I'll have to do some reading and planning, but it feels good to start addressing the issues on this quilt instead of just letting it sit on a shelf.

UFO Sundays on the Free Motion Quilting Project

Thursday, September 6, 2012

Putting the 115 to work

I started work last week, but it was just meetings and teacher prep days.  This week the students started back, and oh my gosh, this year has kicked my butt so far.  I can't remember experiencing this level of's nuts. 

I'll figure it out - I always do - but I've been too tired to do much sewing in the evenings.  However, tonight I sat down and spent some quality time with my Singer 115 by doing some loopy quilting in the borders of my double slice quilt.

There are some tension issues to be dealt with.  It's pretty puckered, but I like my quilts to get crinkly in the wash, so that doesn't really bug me.  I do want to improve it before I quilt my Dresden plate quilt, though. 

I was clipping along quickly until I ran out of bobbin thread.  The tire on the bobbin winder is crumbling and unusable, so I can't wind any bobbins until I get the tire I ordered in the mail.  Also, I broke the treadle belt, so instead of using a leather treadle belt I've been using a pair of nylons to run the machine.  They work surprisingly well (and have been working surprisingly well for nearly a week), but I think I'll get less slippage when I use a real treadle belt.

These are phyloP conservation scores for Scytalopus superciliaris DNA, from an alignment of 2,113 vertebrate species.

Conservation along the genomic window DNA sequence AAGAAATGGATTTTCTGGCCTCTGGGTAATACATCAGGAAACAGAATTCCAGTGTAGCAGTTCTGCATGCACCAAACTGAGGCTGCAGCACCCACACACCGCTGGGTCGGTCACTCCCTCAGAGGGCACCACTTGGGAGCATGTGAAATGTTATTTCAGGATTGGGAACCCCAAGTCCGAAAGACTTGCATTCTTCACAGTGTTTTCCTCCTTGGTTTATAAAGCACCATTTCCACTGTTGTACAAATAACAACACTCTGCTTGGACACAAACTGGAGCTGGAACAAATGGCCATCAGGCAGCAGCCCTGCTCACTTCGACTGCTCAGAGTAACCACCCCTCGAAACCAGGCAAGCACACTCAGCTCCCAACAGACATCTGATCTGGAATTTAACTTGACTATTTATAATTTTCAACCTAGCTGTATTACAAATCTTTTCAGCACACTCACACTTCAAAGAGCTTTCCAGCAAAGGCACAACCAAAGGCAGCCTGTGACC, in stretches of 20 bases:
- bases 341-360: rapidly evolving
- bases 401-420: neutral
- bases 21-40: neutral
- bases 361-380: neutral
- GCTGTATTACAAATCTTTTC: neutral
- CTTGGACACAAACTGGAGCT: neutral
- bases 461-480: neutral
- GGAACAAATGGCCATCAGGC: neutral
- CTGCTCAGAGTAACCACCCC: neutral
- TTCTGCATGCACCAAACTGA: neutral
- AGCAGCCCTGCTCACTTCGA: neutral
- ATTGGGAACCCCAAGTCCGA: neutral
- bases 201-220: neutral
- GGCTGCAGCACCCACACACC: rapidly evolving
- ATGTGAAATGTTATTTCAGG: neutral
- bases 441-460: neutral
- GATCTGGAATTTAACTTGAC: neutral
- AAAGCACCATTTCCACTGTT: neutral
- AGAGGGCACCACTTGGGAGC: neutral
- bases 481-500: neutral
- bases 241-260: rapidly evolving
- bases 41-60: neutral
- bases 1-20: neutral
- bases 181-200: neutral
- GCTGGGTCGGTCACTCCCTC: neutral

Thank goodness it's almost the weekend.  I'm completely worn out.

Monday, September 3, 2012

Practicing FMQ

I'm still getting acquainted with my Singer 115 so I haven't sewn any projects with it yet.  Right now I'm content to just practice.

 It runs so smoothly, it's amazing.  I was capable of free motion quilting on my Singer 27, but I had to use some muscle to move the quilt around.  I was putting a lot of tension on those poor threads!  This machine is so fluid, and such a pleasure to work with.

After making a lot of loops, swirls, and shapes I practiced doing some drawing and writing.

I also tried making a feather plume.  That will definitely require some practice!

I'm so excited.  And the deal I got on this machine is even better!  It was a fraction of the cost of fancy quilting was even less than the cheap ones you get at Target.